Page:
Kronecker product

From Academic Kids

In mathematics, the Kronecker product, denoted by ⊗, is an operation on two matrices of arbitrary size resulting in a block matrix. It is a special case of a tensor product. The Kronecker product should not be confused with the usual matrix multiplication, which is an entirely different operation.

Contents

Definition

If A is an m-by-n matrix and B is a p-by-q matrix, then the Kronecker product AB is the mp-by-nq block matrix

<math> A \otimes B = \begin{bmatrix} a_{11} B & \cdots & a_{1n}B \\ \vdots & \ddots & \vdots \\ a_{m1} B & \cdots & a_{mn} B \end{bmatrix}. <math>

More explicitly, we have

<math> A \otimes B = \begin{bmatrix}
  a_{11} b_{11} & a_{11} b_{12} & \cdots & a_{11} b_{1q} & 
                  \cdots & \cdots & a_{1n} b_{11} & a_{1n} b_{12} & \cdots & a_{1n} b_{1q} \\
  a_{11} b_{21} & a_{11} b_{22} & \cdots & a_{11} b_{2q} & 
                  \cdots & \cdots & a_{1n} b_{21} & a_{1n} b_{22} & \cdots & a_{1n} b_{2q} \\
  \vdots & \vdots & \ddots & \vdots & & & \vdots & \vdots & \ddots & \vdots \\
  a_{11} b_{p1} & a_{11} b_{p2} & \cdots & a_{11} b_{pq} & 
                  \cdots & \cdots & a_{1n} b_{p1} & a_{1n} b_{p2} & \cdots & a_{1n} b_{pq} \\
  \vdots & \vdots & & \vdots & \ddots & & \vdots & \vdots & & \vdots \\
  \vdots & \vdots & & \vdots & & \ddots & \vdots & \vdots & & \vdots \\
  a_{m1} b_{11} & a_{m1} b_{12} & \cdots & a_{m1} b_{1q} & 
                  \cdots & \cdots & a_{mn} b_{11} & a_{mn} b_{12} & \cdots & a_{mn} b_{1q} \\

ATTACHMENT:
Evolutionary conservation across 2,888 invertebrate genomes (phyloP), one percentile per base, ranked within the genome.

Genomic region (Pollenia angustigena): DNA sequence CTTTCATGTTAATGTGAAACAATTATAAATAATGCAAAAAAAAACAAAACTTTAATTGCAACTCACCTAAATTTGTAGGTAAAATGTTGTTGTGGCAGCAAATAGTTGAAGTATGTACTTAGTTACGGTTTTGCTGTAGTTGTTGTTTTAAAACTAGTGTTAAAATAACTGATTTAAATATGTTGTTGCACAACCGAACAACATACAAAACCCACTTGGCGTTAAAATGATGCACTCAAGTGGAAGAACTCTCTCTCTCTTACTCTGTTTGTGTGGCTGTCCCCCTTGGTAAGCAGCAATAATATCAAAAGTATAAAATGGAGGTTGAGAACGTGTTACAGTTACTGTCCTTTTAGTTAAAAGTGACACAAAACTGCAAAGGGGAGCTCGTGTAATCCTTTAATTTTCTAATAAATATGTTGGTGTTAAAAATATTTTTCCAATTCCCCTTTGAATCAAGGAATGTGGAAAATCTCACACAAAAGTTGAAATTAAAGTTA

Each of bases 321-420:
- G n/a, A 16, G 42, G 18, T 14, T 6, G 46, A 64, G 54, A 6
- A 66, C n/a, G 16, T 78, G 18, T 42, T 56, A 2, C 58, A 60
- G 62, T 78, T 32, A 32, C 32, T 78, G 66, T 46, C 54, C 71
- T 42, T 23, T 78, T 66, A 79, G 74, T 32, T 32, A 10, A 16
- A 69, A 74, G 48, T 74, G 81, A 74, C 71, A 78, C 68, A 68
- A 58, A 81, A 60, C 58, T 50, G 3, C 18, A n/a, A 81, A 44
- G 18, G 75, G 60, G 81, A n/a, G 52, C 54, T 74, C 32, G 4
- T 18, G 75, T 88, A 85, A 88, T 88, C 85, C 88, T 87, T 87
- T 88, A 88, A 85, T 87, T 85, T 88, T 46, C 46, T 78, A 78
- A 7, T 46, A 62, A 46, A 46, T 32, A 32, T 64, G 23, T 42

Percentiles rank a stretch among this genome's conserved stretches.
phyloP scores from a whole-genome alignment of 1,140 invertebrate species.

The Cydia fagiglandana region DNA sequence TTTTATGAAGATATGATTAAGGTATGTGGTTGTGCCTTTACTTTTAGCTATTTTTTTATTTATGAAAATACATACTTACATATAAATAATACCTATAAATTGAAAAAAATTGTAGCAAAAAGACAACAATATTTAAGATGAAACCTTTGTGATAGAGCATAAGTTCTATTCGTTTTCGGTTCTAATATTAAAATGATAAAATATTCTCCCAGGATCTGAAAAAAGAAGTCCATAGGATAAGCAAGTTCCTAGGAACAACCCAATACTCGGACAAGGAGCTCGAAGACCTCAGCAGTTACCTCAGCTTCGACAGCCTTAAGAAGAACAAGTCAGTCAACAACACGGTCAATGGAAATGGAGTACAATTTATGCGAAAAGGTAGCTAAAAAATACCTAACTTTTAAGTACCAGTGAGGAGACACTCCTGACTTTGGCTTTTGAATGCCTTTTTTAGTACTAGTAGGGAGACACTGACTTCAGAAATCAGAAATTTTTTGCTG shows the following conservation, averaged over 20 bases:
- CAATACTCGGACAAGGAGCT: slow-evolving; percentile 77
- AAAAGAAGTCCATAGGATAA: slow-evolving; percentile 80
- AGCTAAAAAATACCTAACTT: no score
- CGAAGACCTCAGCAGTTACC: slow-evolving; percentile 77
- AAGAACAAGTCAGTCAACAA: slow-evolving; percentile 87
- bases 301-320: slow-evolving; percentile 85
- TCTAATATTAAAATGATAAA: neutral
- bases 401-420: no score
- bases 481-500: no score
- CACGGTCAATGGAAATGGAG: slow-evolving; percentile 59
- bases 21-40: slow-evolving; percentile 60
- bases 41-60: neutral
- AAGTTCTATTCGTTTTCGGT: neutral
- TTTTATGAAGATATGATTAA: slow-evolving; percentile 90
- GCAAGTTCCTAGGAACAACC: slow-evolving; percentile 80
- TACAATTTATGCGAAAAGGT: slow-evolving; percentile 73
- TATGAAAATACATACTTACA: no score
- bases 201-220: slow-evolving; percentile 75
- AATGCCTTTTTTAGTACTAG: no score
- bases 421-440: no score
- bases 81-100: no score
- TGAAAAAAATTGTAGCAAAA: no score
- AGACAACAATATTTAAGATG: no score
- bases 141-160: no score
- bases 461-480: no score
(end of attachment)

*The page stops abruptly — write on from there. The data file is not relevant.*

a_{m1} b_{21} & a_{m1} b_{22} & \cdots & a_{m1} b_{2q} & 
                  \cdots & \cdots & a_{mn} b_{21} & a_{mn} b_{22} & \cdots & a_{mn} b_{2q} \\
  \vdots & \vdots & \ddots & \vdots & & & \vdots & \vdots & \ddots & \vdots \\
  a_{m1} b_{p1} & a_{m1} b_{p2} & \cdots & a_{m1} b_{pq} & 
                  \cdots & \cdots & a_{mn} b_{p1} & a_{mn} b_{p2} & \cdots & a_{mn} b_{pq} 

\end{bmatrix}. <math>

Example

<math>
 \begin{bmatrix} 
   1 & 2 \\ 
   3 & 1 \\ 
 \end{bmatrix}

\otimes

 \begin{bmatrix} 
   0 & 3 \\ 
   2 & 1 \\ 
 \end{bmatrix}

=

 \begin{bmatrix} 
   1\cdot 0 & 1\cdot 3 & 2\cdot 0 & 2\cdot 3 \\ 
   1\cdot 2 & 1\cdot 1 & 2\cdot 2 & 2\cdot 1 \\ 
   3\cdot 0 & 3\cdot 3 & 1\cdot 0 & 1\cdot 3 \\ 
   3\cdot 2 & 3\cdot 1 & 1\cdot 2 & 1\cdot 1 \\ 
 \end{bmatrix}

=

 \begin{bmatrix} 
   0 & 3 & 0 & 6 \\ 
   2 & 1 & 4 & 2 \\
   0 & 9 & 0 & 3 \\
   6 & 3 & 2 & 1
 \end{bmatrix}

<math>.

Properties

Bilinearity and associativity

The Kronecker product is a special case of the tensor product, so it is bilinear and associative:

<math> A \otimes (B+C) = A \otimes B + A \otimes C \qquad \mbox{(if } B \mbox{ and } C \mbox{ have the same size)}, <math>
<math> (A+B) \otimes C = A \otimes C + B \otimes C \qquad \mbox{(if } A \mbox{ and } B \mbox{ have the same size)}, <math>
<math> (kA) \otimes B = A \otimes (kB) = k(A \otimes B), <math>
<math> (A \otimes B) \otimes C = A \otimes (B \otimes C), <math>

where A, B and C are matrices and k is a scalar.

The Kronecker product is not commutative: in general, AB and BA are different matrices. However, AB and BA are permutation equivalent, meaning that there exist permutation matrices P and Q such that

<math> A \otimes B = P \, (B \otimes A) \, Q. <math>